Saturday, February 29, 2020

Typo Avoidence Strategies

Typos are the bane of every writer’s existence, and they annoy readers. When people tell me they can't afford to hire an editor, or even a proofreader, I suggest they look for items to sell on Craigs List or have a garage sale. I'm not being a smart aleck.  Your unwanted stuff can polish your product.

Before you work with a proofreader, you'll show copies to a critique group or send several chapters to a potential agent. To reduce errors in a draft, take a look at these Typo Avoidance Tips.

  1. Time and distance are your friends. The longer you let a draft sit in a drawer or in electronic limbo, the easier it is to spot errors later.
  2. Stop rewriting. Yes, you want your book to be the best you can make it. But at some point the book is done. Every time you rewrite a paragraph you can make new mistakes.
  3. Read slowly. You expect to see words in a certain order or names and places spelled a certain way, so that's what your brain sees and it keeps moving. If you slow down, you'll see the errors.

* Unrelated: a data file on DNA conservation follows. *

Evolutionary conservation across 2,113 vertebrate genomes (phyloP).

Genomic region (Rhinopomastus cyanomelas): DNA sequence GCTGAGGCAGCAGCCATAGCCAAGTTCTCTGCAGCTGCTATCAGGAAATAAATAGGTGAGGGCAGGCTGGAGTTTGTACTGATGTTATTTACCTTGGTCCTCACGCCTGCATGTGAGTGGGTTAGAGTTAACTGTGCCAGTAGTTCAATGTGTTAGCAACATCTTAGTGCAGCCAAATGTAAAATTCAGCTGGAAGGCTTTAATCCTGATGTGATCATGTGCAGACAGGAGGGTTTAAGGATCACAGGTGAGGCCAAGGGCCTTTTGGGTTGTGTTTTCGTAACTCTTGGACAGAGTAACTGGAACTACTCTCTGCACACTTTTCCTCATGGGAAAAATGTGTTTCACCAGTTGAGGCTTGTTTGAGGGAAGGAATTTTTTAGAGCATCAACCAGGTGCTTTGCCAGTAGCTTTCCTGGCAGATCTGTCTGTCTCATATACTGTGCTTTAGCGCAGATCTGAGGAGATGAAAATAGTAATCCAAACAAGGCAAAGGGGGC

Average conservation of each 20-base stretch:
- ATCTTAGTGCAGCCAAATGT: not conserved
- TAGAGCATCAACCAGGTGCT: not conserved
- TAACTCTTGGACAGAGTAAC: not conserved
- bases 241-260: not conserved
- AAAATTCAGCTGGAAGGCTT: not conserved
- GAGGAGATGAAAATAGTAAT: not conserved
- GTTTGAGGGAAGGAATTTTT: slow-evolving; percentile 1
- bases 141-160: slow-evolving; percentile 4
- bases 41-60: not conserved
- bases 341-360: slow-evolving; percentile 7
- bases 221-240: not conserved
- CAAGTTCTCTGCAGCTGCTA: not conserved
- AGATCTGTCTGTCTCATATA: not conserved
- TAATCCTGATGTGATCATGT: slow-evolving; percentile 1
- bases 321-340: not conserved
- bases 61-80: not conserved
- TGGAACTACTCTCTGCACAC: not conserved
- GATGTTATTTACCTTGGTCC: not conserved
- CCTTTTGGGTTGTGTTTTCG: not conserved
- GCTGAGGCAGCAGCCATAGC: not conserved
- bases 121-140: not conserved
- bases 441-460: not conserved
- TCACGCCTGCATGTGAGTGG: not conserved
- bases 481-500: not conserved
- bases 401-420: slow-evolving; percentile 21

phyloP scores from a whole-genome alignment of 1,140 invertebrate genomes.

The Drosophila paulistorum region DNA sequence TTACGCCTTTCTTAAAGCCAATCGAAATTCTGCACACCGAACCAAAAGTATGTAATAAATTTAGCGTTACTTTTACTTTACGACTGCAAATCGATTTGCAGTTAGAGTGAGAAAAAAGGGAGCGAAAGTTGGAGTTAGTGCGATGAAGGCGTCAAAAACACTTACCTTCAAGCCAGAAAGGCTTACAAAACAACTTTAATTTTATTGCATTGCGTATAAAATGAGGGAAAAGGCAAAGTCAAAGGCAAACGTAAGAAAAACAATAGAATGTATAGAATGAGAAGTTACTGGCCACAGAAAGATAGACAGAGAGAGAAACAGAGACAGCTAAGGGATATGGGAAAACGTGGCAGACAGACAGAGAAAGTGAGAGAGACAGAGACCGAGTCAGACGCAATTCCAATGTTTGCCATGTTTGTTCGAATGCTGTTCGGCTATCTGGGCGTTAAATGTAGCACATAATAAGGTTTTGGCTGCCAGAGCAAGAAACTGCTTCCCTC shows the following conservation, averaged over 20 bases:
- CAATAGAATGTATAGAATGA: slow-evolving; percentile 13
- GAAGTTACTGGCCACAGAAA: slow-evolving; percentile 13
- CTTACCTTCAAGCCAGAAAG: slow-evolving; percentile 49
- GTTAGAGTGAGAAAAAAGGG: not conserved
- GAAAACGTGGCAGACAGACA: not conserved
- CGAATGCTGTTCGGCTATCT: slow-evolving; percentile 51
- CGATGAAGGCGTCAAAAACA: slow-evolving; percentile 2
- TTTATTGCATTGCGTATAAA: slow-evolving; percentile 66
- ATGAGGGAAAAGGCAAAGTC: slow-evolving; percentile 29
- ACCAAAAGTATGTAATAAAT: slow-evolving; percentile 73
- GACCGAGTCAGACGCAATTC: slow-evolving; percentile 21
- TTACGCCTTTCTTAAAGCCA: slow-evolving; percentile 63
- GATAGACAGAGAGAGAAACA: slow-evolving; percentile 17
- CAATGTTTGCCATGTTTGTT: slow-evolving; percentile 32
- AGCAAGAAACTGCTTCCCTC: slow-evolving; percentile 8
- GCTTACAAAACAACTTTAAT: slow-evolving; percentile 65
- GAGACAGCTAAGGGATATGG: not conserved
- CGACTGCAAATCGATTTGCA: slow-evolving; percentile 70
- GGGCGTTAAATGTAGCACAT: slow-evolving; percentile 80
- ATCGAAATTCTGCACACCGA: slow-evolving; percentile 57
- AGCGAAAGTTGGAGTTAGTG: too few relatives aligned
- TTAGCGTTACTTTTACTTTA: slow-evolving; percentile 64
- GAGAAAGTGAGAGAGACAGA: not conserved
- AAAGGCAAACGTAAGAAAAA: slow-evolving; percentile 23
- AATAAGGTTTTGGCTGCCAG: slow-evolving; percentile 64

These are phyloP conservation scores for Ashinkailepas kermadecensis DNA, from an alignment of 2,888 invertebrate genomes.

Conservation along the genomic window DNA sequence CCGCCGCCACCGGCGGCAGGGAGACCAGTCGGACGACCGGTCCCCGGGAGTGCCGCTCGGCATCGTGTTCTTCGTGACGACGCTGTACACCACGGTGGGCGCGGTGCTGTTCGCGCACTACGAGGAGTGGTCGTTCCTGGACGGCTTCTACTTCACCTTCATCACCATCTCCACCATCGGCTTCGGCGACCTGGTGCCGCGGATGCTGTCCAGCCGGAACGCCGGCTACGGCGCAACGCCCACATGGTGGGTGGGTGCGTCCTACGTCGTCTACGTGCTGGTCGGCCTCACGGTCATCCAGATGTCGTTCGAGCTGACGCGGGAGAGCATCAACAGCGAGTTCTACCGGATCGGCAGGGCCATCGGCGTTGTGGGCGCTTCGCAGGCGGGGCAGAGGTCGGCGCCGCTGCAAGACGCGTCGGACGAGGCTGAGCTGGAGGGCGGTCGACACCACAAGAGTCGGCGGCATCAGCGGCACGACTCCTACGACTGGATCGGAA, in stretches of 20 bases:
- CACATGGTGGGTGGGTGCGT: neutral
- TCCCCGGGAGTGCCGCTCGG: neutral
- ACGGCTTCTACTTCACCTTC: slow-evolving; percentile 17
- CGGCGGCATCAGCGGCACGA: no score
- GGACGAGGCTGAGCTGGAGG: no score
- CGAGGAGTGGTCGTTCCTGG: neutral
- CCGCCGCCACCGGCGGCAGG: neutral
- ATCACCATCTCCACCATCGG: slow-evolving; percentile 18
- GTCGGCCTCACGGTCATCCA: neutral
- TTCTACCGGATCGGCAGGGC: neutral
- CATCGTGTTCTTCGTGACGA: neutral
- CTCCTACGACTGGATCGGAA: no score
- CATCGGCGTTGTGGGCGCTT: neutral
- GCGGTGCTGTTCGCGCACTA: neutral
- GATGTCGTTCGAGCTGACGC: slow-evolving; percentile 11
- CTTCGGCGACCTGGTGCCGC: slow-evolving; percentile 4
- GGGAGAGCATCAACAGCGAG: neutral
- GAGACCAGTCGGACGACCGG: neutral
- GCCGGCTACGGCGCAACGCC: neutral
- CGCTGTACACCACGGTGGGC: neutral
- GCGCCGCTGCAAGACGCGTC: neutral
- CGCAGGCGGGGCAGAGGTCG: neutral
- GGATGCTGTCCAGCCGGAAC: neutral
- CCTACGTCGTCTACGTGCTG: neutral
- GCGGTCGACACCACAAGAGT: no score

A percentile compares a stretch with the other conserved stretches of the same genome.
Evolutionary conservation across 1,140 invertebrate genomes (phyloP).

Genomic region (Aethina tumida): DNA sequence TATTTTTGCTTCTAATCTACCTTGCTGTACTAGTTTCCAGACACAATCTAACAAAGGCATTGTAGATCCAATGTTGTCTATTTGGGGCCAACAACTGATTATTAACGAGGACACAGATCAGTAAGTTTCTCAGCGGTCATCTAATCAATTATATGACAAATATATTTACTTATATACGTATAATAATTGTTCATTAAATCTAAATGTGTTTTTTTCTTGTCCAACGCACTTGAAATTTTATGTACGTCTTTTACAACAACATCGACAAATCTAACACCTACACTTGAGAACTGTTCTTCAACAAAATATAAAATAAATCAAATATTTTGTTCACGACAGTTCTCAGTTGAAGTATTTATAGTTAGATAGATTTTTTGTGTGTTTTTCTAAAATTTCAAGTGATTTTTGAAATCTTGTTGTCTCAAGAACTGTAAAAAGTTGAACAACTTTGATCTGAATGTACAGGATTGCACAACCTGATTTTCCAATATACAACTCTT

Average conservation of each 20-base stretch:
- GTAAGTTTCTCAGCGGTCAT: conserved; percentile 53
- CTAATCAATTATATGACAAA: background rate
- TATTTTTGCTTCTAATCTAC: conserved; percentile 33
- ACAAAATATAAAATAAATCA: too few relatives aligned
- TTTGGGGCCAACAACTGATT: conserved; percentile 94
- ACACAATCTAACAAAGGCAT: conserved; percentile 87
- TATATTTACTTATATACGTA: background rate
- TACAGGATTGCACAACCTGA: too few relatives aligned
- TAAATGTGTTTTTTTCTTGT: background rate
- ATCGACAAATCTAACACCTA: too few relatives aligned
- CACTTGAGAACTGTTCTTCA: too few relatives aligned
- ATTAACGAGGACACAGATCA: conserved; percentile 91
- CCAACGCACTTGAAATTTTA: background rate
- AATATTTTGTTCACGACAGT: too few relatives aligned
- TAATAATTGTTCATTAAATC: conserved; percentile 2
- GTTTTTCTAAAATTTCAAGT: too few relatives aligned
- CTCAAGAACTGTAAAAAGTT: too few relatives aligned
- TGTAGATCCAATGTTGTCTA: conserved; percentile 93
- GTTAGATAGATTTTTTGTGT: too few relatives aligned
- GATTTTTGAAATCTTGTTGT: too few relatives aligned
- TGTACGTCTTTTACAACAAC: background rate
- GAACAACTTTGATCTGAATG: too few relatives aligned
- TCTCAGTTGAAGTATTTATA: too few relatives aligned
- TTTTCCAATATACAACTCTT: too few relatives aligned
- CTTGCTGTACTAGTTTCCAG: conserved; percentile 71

4. Read your book out loud. It does take a lot of time, but you are asking a reader to pay for your book. They deserve this much more of your time.
  5. If your education did not include a formal grammar course, buy a book or take a community college or online course. Writing is likely your second career. Imagination may not be teachable, but a good command of the language can be learned.
  6. Keep track of regular errors to better recognize them in the future. Mine include leaving off the closing quotation marks or leaving out the apostrophe in the word its when it's supposed to be a contraction. But I'm not picky, I vary the mistakes.
  7. Use the search feature in your software to locate those regular errors. You won't find left-out words or missing punctuation marks, but you may see many oops items.
  8. Do a paperback rough draft. If you are self-publishing, you will do a paperback via Amazon, BN, or another source. When you review a printed proof, many errors will jump out. It's worth doing an early paperback version, even if you later redo it.
  9. Each device you have registered with Amazon has a Kindle address. (Look it up under "Manage Devices and Content.") Send your book to Kindle email address and it appears on your Kindle as a document (as opposed to a retail book). Just as with a paperback, your words will look different than they do on your computer, so you may spot errors more readily.
One caution. You don't want to pay attention to typos as you write those early drafts. Keep your focus on the story.
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